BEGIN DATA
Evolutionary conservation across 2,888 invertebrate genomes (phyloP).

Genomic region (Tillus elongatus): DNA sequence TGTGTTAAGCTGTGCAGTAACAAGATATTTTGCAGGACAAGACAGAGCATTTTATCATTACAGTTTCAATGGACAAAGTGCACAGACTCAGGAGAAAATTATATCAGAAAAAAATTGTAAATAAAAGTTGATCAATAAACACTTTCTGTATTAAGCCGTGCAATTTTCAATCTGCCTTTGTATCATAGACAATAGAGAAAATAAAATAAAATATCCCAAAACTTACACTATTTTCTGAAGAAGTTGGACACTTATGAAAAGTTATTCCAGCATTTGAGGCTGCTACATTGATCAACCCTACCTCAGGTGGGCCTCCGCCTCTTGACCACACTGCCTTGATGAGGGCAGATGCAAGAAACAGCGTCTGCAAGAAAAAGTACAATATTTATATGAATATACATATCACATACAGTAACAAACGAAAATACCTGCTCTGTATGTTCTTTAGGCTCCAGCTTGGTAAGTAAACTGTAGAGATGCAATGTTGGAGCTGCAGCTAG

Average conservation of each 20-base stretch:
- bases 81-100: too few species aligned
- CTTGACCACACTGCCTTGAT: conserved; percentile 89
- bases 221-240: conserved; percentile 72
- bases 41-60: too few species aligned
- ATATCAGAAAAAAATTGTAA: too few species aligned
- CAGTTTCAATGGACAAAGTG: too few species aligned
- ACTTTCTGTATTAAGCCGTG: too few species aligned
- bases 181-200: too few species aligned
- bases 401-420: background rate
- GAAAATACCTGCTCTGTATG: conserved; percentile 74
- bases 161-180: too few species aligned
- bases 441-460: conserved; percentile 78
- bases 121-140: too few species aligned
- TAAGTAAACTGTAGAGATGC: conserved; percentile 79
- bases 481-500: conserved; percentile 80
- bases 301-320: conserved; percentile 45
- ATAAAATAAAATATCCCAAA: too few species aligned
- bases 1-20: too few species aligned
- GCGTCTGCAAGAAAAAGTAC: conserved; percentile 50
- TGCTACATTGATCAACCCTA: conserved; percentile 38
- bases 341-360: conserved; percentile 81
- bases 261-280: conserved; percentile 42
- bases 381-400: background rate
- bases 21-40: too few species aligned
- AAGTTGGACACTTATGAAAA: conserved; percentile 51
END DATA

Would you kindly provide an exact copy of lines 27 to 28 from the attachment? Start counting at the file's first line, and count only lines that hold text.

- bases 21-40: too few species aligned
- AAGTTGGACACTTATGAAAA: conserved; percentile 51